Influencer Marketing: Hype and Uniformity over Substance?

Influencers: “Individuals who have the power to affect purchase decisions of others because of their (real or perceived) authority, knowledge, position or relationship.” –

Influencer Marketing: “a type of marketing that focuses on using key leaders to drive your brand’s message to the larger market. Rather than marketing directly to a large group of consumers, you instead inspire/hire/pay influencers to get the word out for you.” –

Original image by: Eliot Elisofon (1972)

Influencer Marketing has turned the traditional PR industry on it’s head and thus grown into a rather lucrative industry in itself- especially when related to the fashion industry. Major brands are paying out enormous sums of money to influencers with popularity across all platforms, from Youtube and Vine to Instagram and WordPress, in hopes that they can help them bridge the gap between their brands and consumers.

This means that regular people are garnering attention, signing deals and collecting cheques previously reserved for celebrities and socialites. This is what keeps fuelling it. It’s a true manifestation of the zeitgeist.

It is impossible to deny how the influencer marketing wave has taken over in recent years thanks to social media and the gradual chipping away of elitism and exclusivity it has instigated. And even as there is a shift in the kind of influencers getting attention [i.e from photo-centred blogs to vlogs], the concept of an “Influencer” is here to stay.

The problem is how this concept is executed, especially locally. There are multiple issues with the local influencer pool that need to be addressed if those involved, particularly in fashion, want to better benefit from this wave.

Who we allow to become influencers

Influencers are nothing without their audience (followers). The greater their audience -then one can assume- the greater their influence. The greater their assumed degree of influence, the more opportunities they are afforded to be put on further reaching platforms.

Since this audience is made up of real people with real accounts who actively choose to follow and interact with said influencers, as the social media active population we need to take responsibility for creating the monsters.

More often than not, we don’t give attention to those with something palpable to offer. We give attention to people who are trying to be a pseudo type of famous. We mostly hype up people who can only offer good looks and well put together ensembles.

From here on out we should make it a point to give attention to people who display passion, drive, vision, etc in whatever field they are in or aspire to be in. This will create an Influencer pool with more substance.

Influencers Themselves

Regardless of how and where they gained followers, the problem is once they become influencers they seem to lose their individuality. Eventually they all merge into one. Doing the same 3 poses in front of the same background in photos taken at the same locations then edited using the same vsco filters.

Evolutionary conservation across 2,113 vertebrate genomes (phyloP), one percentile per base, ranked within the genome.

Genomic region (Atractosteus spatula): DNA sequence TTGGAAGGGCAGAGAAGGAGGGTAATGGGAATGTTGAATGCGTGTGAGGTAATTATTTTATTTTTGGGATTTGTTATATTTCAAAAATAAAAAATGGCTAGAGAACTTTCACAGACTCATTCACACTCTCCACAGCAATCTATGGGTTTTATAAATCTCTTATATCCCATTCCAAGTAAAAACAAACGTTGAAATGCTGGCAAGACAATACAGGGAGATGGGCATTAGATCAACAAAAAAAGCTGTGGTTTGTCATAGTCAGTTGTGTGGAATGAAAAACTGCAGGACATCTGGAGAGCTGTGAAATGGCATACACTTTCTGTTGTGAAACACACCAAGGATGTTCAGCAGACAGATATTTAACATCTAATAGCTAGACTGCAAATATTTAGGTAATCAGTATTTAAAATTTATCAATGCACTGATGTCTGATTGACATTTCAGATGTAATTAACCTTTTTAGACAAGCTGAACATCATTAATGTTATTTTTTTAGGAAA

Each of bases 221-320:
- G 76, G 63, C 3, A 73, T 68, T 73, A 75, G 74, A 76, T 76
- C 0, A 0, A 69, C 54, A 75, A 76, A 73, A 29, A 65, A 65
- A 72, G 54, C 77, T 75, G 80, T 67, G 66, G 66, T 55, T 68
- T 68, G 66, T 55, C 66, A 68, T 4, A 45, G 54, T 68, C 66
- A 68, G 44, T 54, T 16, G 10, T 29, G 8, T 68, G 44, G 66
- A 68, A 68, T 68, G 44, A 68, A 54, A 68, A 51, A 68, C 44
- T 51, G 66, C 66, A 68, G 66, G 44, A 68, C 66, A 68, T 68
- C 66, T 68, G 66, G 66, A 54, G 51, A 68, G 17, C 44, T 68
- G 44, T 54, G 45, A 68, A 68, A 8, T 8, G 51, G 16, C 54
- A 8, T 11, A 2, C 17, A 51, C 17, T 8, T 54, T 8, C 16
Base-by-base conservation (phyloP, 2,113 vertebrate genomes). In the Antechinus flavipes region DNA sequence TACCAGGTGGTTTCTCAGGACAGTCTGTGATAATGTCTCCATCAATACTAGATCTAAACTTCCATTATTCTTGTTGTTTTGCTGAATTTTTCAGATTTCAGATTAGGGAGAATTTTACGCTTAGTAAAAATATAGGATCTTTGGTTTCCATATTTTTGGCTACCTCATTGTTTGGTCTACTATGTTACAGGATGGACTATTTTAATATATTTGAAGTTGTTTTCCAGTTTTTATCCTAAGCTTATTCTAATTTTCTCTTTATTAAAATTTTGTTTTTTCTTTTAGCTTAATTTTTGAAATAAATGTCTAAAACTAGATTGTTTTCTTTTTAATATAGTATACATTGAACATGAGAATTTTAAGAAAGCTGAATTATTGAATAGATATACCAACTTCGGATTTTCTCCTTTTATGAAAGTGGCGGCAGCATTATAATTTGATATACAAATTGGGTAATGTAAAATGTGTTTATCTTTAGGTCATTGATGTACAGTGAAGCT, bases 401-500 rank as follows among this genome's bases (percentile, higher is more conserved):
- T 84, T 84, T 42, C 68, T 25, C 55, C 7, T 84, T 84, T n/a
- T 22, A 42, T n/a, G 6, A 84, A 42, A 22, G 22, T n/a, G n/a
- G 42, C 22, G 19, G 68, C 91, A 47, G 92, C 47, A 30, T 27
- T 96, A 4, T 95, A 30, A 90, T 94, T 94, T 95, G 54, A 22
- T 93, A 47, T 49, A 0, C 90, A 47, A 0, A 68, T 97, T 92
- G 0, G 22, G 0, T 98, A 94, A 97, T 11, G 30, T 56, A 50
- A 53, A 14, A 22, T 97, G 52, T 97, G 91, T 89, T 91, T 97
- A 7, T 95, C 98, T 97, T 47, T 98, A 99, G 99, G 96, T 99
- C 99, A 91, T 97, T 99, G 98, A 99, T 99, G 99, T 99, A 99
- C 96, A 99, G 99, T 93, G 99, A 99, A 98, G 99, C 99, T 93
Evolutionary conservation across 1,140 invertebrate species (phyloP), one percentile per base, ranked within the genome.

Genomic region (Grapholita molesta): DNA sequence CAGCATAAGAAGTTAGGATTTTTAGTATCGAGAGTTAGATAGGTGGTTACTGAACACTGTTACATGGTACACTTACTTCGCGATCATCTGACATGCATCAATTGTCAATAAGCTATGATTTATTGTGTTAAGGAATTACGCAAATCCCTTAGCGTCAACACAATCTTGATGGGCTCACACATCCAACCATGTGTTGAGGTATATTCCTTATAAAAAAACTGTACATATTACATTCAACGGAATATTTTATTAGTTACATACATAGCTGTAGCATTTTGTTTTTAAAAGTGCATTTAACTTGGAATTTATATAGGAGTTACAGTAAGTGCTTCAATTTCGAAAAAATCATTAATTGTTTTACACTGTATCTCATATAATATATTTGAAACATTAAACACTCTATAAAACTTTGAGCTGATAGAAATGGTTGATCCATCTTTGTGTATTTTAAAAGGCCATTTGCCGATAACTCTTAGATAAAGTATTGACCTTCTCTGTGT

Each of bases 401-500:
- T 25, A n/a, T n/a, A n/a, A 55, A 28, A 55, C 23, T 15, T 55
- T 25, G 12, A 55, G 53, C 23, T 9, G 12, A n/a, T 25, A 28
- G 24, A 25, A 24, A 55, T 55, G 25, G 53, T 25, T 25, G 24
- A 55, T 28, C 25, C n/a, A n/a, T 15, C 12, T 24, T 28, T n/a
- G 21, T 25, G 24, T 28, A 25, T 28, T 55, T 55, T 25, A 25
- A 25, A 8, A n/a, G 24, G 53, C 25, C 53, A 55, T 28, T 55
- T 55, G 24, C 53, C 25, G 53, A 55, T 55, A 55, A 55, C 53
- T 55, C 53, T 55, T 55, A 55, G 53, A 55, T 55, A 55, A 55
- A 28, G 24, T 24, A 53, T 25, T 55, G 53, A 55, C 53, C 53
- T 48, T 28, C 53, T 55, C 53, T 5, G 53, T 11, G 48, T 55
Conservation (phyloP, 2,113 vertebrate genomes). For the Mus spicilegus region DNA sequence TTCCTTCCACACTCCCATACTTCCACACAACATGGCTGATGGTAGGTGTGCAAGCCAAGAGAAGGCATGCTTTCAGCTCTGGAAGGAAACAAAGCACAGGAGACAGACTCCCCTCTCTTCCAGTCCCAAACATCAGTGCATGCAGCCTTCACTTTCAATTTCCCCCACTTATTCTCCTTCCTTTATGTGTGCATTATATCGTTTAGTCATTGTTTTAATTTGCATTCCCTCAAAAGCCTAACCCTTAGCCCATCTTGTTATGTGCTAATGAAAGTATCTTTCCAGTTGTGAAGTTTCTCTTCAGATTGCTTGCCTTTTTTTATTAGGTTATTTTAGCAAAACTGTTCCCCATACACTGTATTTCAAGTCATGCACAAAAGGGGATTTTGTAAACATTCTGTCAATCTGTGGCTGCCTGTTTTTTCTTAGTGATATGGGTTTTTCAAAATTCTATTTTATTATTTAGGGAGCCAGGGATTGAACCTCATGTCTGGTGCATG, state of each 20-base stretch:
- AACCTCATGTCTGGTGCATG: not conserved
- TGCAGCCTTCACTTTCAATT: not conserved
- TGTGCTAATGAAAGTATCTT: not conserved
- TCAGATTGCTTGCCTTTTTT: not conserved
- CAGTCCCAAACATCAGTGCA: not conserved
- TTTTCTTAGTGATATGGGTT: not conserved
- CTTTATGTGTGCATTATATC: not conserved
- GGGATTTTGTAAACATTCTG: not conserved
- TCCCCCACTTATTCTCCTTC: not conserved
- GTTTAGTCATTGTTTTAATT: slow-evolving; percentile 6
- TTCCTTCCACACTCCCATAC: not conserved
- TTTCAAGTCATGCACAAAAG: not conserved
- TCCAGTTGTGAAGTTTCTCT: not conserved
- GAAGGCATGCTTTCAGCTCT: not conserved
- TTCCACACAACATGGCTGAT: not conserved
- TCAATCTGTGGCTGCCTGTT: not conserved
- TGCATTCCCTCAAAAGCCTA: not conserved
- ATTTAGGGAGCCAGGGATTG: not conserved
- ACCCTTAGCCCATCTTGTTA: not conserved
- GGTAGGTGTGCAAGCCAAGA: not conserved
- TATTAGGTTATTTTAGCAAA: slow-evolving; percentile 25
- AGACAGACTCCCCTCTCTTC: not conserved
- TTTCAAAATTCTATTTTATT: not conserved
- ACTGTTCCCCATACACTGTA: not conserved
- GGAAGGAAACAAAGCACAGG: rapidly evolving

It all becomes monotonous largely due to the fact that instead of utilizing their platform to do their part in building and diversifying the industry by putting on as many other young creatives as possible, they don’t. The result is them continuing to offer up generic content because Heaven forbid a fraction of attention is on someone outside of their exclusive little cliques for a second.

All influencers should do more to positively contribute to the industry by collaborating with as many other young creatives with more to offer as possible at every turn. Listen, we can all eat.

How Brands Use Influencers

Even though it’s mostly international brands utilizing influencer marketing because they have bigger budgets, they too have plenty room to improve.

First issue is that these brands use the same faces to death. Instead of giving opportunities to contribute and a platform to be heard to more young people who vehemently express their passion for the industry and practically beg for a chance to prove themselves, they prance the same 6 faces around like Pomeranians in a dog show.

Secondly, we are in a time when consumers react stronger to authenticity and can clearly tell when someone’s in something just for the cheque. By brands blindly tapping any and everyone with over 10 000 instagram followers to post the same thing is not only shooting themselves in the foot but further adds to the monotony that leads to consumers getting bored and moving on to the next influencer even quicker. A main reason why an influencer’s career doesn’t last long.

Brands are creating a huge problem. Moving forward, they need to become more mindful of who they work with for their marketing campaigns in order to correct this.

These are simple, glaringly obvious and doable ways in which the influencer marketing scene needs to improve. It isn’t complicated in the least. Just don’t hype up someone based solely on superficial reasons, don’t keep giving opportunities to people who attribute nothing to the grand scheme of the industry and if you’re so fortunate enough to be the one receiving opportunities do your part in breaking down the barrier and cracking windows for other young creatives fighting to get in the industry. Simply put, those involved need to influence better.


Article: Tshego "Red" Mosiane

Original Image by: Eliot Elisofon

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